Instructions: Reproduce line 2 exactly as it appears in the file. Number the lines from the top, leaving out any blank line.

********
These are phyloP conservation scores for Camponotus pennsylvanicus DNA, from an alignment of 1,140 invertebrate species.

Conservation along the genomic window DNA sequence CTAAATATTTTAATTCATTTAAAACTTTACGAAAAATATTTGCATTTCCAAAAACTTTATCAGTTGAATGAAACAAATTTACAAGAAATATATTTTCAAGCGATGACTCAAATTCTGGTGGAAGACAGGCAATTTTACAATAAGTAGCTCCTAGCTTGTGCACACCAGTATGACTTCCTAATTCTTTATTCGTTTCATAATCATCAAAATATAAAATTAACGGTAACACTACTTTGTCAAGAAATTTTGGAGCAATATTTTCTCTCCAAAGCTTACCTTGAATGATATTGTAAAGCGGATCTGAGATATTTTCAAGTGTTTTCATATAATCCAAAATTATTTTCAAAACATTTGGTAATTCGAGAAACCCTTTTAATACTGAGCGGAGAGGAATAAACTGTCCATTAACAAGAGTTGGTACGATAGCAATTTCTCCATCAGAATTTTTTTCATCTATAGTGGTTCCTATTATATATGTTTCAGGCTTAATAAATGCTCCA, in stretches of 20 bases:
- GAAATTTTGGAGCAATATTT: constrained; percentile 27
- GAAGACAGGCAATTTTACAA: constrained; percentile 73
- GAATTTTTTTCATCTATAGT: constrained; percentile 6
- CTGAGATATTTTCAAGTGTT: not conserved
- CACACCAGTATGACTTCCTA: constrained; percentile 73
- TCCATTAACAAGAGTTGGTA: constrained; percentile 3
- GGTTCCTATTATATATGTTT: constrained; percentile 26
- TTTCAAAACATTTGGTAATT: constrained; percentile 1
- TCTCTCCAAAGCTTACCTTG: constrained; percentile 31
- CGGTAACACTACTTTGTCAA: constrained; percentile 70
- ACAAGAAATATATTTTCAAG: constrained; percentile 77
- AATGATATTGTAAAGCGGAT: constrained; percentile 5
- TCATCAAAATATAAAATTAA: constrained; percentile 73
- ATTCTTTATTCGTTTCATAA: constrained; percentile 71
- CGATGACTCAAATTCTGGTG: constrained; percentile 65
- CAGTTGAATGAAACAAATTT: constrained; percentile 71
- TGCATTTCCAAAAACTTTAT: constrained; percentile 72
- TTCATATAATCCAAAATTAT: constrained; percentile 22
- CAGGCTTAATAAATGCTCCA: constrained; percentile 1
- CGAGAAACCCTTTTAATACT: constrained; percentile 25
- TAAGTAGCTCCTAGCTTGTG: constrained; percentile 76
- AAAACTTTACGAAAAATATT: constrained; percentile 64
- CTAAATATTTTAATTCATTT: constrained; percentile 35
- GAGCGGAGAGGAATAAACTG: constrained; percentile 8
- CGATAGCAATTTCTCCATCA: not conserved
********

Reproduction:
Conservation along the genomic window DNA sequence CTAAATATTTTAATTCATTTAAAACTTTACGAAAAATATTTGCATTTCCAAAAACTTTATCAGTTGAATGAAACAAATTTACAAGAAATATATTTTCAAGCGATGACTCAAATTCTGGTGGAAGACAGGCAATTTTACAATAAGTAGCTCCTAGCTTGTGCACACCAGTATGACTTCCTAATTCTTTATTCGTTTCATAATCATCAAAATATAAAATTAACGGTAACACTACTTTGTCAAGAAATTTTGGAGCAATATTTTCTCTCCAAAGCTTACCTTGAATGATATTGTAAAGCGGATCTGAGATATTTTCAAGTGTTTTCATATAATCCAAAATTATTTTCAAAACATTTGGTAATTCGAGAAACCCTTTTAATACTGAGCGGAGAGGAATAAACTGTCCATTAACAAGAGTTGGTACGATAGCAATTTCTCCATCAGAATTTTTTTCATCTATAGTGGTTCCTATTATATATGTTTCAGGCTTAATAAATGCTCCA, in stretches of 20 bases: